Growing up in my Mexican family meant a lot of things. It meant that every summer I would spend it living with my grandmother in a small pueblo an hour away from Guadalajara and that I would experience a different way of living from what I was accustomed to in the states. There are a few things miss from my time there. First and foremost my grandmothers food… which to this day no one else’s grandmother can top ;), the smells and the morning sounds. This last part, the morning sounds are always so incredibly different but somehow after time passes, they make me feel like I’m home as they become more familiar.
In the states I hear the birds tweeting before the neighboring dogs scare them away. Then the cars and city sounds start up. Also the random question from my husband asking where I put his flight suit or something else that he knows I probably put away.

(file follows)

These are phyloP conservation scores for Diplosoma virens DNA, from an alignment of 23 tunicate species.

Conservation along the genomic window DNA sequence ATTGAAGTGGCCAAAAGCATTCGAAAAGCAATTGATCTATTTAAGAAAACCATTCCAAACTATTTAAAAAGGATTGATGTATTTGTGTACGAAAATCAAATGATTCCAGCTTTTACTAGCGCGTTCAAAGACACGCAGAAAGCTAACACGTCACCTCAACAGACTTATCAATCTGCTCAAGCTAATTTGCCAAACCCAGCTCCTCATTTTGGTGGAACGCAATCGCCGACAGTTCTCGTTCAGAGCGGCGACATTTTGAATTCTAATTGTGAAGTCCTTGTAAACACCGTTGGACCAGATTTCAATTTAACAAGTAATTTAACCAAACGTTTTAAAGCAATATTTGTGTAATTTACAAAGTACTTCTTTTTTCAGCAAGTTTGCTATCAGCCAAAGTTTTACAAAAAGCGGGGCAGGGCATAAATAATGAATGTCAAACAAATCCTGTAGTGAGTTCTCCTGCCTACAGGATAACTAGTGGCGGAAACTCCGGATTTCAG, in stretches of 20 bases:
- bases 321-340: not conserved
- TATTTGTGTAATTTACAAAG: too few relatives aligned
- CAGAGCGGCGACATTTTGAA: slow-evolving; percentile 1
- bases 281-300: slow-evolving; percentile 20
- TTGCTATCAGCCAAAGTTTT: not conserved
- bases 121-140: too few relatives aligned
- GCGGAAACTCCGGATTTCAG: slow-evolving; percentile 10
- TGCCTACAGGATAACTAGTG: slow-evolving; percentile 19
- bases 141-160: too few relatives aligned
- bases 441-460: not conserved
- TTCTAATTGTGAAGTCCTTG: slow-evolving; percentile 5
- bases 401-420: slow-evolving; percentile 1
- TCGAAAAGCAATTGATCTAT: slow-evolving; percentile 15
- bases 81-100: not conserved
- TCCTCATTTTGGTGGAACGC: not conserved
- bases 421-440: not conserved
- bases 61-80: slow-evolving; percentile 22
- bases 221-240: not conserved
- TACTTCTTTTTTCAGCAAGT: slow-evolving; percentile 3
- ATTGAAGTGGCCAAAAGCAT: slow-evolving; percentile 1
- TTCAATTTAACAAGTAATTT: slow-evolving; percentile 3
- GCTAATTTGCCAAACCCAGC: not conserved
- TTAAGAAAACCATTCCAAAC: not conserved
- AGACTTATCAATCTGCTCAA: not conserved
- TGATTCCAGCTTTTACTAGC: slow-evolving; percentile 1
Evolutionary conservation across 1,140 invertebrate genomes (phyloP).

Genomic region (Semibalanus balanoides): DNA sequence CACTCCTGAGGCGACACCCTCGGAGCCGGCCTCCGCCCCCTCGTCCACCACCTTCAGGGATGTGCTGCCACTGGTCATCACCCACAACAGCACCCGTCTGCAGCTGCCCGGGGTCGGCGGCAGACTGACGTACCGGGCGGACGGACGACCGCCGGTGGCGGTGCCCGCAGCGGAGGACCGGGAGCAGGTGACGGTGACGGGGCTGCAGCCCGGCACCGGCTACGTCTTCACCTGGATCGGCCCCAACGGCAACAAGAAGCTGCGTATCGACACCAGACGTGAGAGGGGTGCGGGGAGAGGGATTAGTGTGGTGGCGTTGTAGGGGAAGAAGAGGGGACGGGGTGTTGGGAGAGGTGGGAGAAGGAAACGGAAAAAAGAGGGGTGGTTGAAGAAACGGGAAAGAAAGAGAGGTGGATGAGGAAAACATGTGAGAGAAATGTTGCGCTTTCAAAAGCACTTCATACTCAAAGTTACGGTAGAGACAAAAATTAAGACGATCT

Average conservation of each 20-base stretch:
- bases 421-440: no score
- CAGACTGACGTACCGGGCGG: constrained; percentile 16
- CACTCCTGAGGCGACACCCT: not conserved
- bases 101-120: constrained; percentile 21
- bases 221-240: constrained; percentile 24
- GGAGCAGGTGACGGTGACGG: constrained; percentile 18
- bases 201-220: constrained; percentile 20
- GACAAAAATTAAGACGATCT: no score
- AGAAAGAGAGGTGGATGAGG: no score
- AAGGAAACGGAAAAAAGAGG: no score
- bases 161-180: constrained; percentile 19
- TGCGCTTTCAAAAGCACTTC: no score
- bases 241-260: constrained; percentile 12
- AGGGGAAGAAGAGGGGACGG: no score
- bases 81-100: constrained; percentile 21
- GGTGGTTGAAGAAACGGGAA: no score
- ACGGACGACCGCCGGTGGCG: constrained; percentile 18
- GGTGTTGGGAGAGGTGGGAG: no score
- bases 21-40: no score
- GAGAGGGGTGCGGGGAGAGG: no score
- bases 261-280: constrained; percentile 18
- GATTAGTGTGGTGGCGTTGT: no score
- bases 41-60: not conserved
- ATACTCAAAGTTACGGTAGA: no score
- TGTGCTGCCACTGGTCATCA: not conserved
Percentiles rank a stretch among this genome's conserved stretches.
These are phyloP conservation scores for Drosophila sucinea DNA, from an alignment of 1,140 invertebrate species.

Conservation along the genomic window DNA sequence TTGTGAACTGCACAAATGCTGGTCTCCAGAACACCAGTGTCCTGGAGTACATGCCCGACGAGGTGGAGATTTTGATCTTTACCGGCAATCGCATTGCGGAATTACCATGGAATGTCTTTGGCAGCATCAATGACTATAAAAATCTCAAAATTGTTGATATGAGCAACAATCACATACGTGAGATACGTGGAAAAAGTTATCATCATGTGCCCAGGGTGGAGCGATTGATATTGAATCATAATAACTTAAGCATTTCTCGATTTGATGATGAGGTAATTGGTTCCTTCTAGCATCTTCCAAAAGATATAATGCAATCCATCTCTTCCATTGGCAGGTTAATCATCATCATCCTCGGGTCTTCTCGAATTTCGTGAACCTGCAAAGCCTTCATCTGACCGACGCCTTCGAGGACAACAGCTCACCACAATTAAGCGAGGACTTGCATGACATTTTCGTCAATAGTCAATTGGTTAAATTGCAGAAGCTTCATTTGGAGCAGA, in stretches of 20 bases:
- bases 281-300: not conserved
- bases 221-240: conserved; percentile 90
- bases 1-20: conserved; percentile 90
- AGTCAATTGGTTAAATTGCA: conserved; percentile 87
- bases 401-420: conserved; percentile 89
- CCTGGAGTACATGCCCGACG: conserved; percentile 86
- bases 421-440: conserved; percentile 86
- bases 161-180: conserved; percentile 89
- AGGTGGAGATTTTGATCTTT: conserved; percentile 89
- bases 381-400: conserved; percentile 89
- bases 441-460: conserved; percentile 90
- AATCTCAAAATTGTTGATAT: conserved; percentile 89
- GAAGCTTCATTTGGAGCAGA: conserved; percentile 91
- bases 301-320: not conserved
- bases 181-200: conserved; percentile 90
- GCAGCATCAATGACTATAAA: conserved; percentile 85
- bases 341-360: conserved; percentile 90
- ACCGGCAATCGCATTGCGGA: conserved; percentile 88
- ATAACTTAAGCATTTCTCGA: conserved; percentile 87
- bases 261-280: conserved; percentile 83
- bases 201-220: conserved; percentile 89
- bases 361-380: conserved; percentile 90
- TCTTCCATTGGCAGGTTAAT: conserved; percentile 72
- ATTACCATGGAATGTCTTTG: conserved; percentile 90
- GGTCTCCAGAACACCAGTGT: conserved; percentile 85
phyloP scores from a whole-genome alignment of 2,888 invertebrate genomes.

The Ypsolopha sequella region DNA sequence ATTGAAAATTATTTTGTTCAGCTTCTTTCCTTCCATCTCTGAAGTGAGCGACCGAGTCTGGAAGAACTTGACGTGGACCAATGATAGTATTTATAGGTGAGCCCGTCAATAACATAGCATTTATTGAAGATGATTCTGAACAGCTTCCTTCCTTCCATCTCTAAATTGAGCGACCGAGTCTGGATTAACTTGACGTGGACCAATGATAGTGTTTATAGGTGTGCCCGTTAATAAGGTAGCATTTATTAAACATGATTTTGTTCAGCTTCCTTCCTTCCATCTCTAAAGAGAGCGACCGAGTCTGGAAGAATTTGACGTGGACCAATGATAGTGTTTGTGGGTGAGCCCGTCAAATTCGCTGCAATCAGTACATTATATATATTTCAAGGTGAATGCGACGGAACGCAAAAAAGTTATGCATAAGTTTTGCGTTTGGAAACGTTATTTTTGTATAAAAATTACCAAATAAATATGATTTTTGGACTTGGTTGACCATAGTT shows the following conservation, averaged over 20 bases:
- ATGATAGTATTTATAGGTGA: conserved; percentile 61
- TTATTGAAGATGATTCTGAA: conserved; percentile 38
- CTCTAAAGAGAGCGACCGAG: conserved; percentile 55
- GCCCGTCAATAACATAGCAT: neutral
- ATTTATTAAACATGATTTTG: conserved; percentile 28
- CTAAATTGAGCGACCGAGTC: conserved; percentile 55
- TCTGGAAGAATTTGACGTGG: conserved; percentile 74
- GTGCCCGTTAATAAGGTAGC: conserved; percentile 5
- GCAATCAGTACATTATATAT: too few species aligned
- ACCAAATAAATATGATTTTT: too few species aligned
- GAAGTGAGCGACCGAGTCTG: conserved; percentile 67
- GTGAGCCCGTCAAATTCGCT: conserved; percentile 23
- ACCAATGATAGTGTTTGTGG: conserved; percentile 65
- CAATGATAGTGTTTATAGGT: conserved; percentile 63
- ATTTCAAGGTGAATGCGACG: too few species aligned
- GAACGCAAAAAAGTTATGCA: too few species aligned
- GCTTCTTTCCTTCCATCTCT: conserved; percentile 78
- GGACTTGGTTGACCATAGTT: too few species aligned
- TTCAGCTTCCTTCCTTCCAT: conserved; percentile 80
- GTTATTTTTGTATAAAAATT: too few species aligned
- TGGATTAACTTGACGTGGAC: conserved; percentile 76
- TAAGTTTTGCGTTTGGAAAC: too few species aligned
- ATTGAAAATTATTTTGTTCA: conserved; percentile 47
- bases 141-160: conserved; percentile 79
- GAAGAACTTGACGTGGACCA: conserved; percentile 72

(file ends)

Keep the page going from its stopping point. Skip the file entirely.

In Mexico I remember listening to the pigs waking up, the hens getting angry and the rooster crowing to let us know it was morning, all while hearing the familiar patting of tortillas made from scratch that my grandmother would prepare for breakfast.
I’ve reached the point here in Okinawa where the morning sounds are becoming so familiar that I won’t easily forget them. On base I hear the national anthems of the U.S and Japan playing for morning colors and then theres’s another sound… The cicadas (semi). Military wives out here swear that there are mutant bugs. And it’s comforting in the mornings to know that they are “out there” and not in my house (hopefully). Then there’s the occasional sound of Japanese protester van and a few birds. But nothing louder than these bugs. It’s not easy to describe what this sounds like, but an orchestra of thousands of mutant grasshoppers comes close. When I hear this sound it hits me, I’m on an island in Japan and this feels like home. 🙂
Below is a link to a youtube video that captures these sounds if curious.